A Cautionary Note on the McCoy "Mighty Midget" Transmitter

Described in pages 54–57 of February 1966 QST by Lewis G. McCoy, W1ICP, the Mighty Midget transmitter (Figure 1) uses a 6GW8 triode-pentode in an oscillator-amplifier design that combines a curious misapplication of oscillator fundamentals with insufficient attention paid to issues of amplifier stability. The result is a transmitter that should not be duplicated and used on the air without considerable circuit modification.

The Mighty Midget transmitter schematic from McCoy, February 1966 QST.
Figure 1 — Schematic of McCoy's "Mighty Midget" transmitter. That the design's power amplifier (6GW8 pentode) is not neutralized and includes operating-frequency-tuned circuits in its grid and plate circuits renders that stage a tuned-plate, tuned-grid oscillator that—if you're lucky—locks to the the frequency of its triode crystal oscillator and stays there.

The Mighty Midget's troubles begin with its oscillator, a common-anode triode Colpitts circuit that nonetheless operates with its anode held above RF ground by the imprecisely resonant circuit formed by one RF choke (40 meters) or that RF choke plus another choke in series (80 meters) paralleled by the capacitance to ground of the triode anode and pentode grid and their interconnecting wiring. The use of the Colpitts arrangement, the building-in of oscillator-anode parallel resonance, and the use of an RF choke in series with the power amplifier grid-leak resistor—a usage more or less obsolete as of the mid-1950s—suggest that in designing the Mighty Midget, McCoy had worked to avoid the power amplifier underdrive of the Boosted Pierce: Eleven years earlier, beginning on page 36 of October 1955 QST, he had modified an aperiodic-oscillator-based commercial design to overcome exactly that problem by adding oscillator-anode tuning and power-amplifier neutralization in "More Power with the AT-1."

The presence of oscillator anode (amplifier grid) resonance without the addition of amplifier neutralization results in a serious flaw: With its anode and grid tuned to roughly the same frequency by design, the transmitter's high-gain pentode power amplifier is unstable to the point of acting more like a locked oscillator than just an amplifier. Suspecting that this might be true with my version of the Mighty Midget after I encountered hysteresis in its amplifier plate tuning at 40 meters—I couldn't achieve the same output power peak, and maximum output occurred at different settings, when tuning through resonance from above and below resonance—I disconnected the cold end of the oscillator cathode choke from the KEY jack and discovered that the Mighty Midget put out more RF power with its crystal oscillator disabled than with its crystal oscillator connected and operating! Adjusting the amplifier plate tuning across a wide range below, through, and above resonance and back again, I heard a series of grunts and squawks in my receiver as the final amplifier found and rejected varying modes of oscillation, some purer than others. Holding my key down at the circuit's highest power output setting, I discovered a relatively pure but highly frequency-unstable signal at about 7065 kHz. Moving a hand near the oscillator-anode chokes swung the frequency wildly. Keyed on and off, the amplifier-cum-oscillator chirped like the proverbial bird. This is a transmitter suitable for neither beginner nor Novice.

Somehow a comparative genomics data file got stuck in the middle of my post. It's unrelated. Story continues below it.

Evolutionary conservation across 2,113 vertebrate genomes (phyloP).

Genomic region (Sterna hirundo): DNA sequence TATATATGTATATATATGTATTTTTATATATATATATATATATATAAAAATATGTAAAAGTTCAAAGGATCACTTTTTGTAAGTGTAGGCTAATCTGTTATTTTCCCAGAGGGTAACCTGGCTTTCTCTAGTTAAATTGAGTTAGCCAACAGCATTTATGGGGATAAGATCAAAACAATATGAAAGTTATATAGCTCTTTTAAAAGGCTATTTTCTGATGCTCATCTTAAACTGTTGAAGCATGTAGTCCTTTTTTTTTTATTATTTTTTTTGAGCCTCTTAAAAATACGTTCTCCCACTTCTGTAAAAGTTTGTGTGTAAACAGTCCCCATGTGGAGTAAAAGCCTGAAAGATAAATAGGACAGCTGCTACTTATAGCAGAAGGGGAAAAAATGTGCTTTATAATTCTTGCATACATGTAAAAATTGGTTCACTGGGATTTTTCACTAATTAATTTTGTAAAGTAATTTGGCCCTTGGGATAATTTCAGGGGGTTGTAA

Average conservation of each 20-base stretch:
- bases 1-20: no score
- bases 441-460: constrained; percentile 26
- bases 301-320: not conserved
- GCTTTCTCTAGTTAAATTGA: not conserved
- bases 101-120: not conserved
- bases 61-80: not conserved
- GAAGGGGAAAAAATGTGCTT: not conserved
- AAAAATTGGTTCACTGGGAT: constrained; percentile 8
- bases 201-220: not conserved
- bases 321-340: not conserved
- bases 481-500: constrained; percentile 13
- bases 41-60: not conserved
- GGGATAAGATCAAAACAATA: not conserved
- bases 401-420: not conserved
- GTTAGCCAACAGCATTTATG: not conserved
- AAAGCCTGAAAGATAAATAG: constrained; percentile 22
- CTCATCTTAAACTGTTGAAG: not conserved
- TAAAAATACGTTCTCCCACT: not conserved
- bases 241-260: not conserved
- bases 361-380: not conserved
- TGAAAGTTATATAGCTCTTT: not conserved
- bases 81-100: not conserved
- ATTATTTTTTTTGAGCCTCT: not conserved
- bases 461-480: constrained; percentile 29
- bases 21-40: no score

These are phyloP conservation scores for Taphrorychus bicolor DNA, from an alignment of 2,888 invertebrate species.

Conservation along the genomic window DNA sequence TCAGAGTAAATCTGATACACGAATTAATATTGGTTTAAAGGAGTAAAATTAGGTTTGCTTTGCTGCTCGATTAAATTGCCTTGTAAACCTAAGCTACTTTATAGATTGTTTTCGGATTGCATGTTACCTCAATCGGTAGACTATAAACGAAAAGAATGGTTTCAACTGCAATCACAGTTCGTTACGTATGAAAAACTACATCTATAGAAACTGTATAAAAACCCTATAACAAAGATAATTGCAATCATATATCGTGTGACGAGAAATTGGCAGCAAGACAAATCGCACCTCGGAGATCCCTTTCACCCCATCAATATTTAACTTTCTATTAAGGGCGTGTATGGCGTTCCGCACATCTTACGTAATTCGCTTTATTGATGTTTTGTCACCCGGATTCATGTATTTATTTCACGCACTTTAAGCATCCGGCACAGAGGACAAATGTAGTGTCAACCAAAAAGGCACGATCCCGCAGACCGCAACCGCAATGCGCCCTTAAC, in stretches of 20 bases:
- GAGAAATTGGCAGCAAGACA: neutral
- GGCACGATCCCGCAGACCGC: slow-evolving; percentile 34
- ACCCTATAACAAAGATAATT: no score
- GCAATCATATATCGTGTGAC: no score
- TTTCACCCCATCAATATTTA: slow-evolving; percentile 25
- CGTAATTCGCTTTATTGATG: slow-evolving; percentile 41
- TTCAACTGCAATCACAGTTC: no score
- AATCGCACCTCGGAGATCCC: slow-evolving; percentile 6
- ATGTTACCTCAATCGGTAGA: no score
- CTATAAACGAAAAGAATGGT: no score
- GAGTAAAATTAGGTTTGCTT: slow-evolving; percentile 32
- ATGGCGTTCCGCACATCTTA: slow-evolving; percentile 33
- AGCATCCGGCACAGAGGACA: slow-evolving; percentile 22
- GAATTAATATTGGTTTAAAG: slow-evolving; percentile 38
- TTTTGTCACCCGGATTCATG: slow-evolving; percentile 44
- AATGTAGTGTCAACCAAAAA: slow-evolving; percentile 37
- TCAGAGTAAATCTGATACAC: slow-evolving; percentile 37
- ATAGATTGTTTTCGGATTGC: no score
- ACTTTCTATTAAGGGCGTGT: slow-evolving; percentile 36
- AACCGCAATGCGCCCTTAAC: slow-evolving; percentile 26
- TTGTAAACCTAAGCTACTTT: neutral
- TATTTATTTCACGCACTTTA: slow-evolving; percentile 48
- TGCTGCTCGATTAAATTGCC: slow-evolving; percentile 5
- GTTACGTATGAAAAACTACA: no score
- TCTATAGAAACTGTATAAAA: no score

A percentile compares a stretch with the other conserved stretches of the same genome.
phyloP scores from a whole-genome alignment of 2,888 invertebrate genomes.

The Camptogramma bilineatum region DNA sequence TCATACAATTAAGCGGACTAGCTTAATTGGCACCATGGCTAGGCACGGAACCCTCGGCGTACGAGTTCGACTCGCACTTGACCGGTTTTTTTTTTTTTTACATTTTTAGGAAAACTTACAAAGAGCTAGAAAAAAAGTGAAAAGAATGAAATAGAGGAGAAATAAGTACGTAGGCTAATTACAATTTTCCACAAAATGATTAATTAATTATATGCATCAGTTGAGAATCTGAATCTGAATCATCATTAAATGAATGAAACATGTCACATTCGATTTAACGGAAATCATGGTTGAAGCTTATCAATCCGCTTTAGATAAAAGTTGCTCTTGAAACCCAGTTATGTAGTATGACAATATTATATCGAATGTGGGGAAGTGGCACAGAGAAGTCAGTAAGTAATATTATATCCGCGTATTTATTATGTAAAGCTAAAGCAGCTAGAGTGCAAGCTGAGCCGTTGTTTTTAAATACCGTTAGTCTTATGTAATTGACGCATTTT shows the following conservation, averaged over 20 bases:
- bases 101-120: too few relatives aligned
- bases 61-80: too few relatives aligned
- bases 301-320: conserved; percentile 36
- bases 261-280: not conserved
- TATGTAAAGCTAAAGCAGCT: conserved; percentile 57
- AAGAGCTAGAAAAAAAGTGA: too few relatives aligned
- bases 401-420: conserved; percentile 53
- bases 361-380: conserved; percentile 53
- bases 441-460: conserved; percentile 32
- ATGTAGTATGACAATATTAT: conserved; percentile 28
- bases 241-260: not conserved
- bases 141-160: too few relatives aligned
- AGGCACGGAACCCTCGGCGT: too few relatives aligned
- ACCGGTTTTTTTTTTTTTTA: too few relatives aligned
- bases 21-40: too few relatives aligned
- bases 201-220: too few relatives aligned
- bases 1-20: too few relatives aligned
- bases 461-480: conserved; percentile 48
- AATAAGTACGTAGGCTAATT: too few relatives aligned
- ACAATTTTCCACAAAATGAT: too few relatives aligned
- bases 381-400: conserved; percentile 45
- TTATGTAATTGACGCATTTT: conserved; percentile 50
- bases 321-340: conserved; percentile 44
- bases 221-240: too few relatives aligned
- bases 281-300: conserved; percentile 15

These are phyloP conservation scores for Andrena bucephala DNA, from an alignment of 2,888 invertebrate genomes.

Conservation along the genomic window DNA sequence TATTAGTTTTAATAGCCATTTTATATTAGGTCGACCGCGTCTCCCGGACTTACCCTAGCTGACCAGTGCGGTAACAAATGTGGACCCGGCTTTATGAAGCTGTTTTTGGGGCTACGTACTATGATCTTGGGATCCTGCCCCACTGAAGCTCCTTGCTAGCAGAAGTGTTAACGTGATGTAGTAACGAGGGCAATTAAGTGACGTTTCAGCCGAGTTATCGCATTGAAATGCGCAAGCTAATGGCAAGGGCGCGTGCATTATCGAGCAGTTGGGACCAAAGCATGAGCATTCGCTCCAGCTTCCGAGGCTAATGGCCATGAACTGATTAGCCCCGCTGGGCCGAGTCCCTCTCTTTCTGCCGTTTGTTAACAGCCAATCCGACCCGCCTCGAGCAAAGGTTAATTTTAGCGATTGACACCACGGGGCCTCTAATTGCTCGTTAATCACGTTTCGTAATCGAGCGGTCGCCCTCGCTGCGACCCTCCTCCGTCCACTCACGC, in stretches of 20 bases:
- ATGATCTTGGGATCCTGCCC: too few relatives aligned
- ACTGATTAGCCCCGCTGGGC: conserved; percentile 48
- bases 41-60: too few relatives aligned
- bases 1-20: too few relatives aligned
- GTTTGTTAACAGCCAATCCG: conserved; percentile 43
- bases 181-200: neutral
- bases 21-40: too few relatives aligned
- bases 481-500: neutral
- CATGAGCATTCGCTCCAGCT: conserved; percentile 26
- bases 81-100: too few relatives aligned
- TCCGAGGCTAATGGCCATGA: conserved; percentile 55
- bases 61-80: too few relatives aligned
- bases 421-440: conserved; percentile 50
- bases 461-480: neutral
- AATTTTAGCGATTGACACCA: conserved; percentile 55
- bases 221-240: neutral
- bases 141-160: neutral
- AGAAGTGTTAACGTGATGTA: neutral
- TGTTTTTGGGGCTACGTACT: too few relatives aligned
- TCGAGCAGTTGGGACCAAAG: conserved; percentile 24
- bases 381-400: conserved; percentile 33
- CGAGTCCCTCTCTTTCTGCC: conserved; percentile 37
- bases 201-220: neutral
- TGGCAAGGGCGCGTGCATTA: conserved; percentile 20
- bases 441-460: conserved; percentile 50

Writing of his own experiences with the Mighty Midget, the PI4RAZ club website administrator—who, if I have inferred from my drillings-down correctly, is Frank Waarsenburg, PA3CNO—confirms the hazardous locked-oscillator nature of its design:

When I increased the anode voltage to 300 V, the fight began. David Newkirk was right. The tuned circuit in the anode of the triode is in the grid circuit of the pentode! I had actually built a crystal-oscillator-synchronized TPTG (tuned plate, tuned grid) oscillator. The transmitter put out more power with the crystal removed than with the crystal in place. (translation from the Dutch by Google and D. Newkirk, W9VES)

At least two options are available for taming the Mighty Midget transmitter. One would be to abandon its triode oscillator, rewiring the oscillator's Colpitts capacitive voltage divider to the grid and cathode of the pentode and moving the triode's cathode RF choke to the cathode of the pentode. This turns the transmitter into an electron-coupled, "grid-plate" pentode oscillator-only design. Keying will be excellent at 80 meters (4.1 W output measured in my test version) and acceptable (2.8 W output) at 40 meters. Figure 2 shows this option.

Schematic of the Mighty Midget pentode final amplifer rewired as a Colpitts crystal oscillator.
Figure 2 — Rewiring the "Mighty Midget" final amplifier as a Colpitts crystal oscillator. The 6GW8 triode is unused.

The other option is to reconfigure the Mighty Midget as a Boosted Pierce: Rewire the 6GW8 triode as a Pierce oscillator, removing the low-value RF chokes used for oscillator-plate resonance in the original design and moving the oscillator cathode RF choke to the oscillator plate circuit. With this arrangement, output with 350 V on the amplifier plate will be nearly 5 W at 80 meters (excellent keying) and 4 W at 40 meters (acceptable keying [that is, keying with some yoop, which I attribute to crystal heating]). Figure 3 shows oscillator changes for this option.

Schematic of the Mighty Midget triode rewired as a Pierce crystal oscillator.
Figure 3 — Rewiring the "Mighty Midget" triode as a Pierce crystal oscillator. The 470-kΩ resistor acts as a pull-down to reduce dc voltage across the crystal. For a better-sounding signal, power the crystal oscillator from a regulated source of no more than 150 volts.

Revised November 18, 2016 CE. Copyright © 2007–2016 by David Newkirk (david.newkirk@gmail.com). All rights reserved.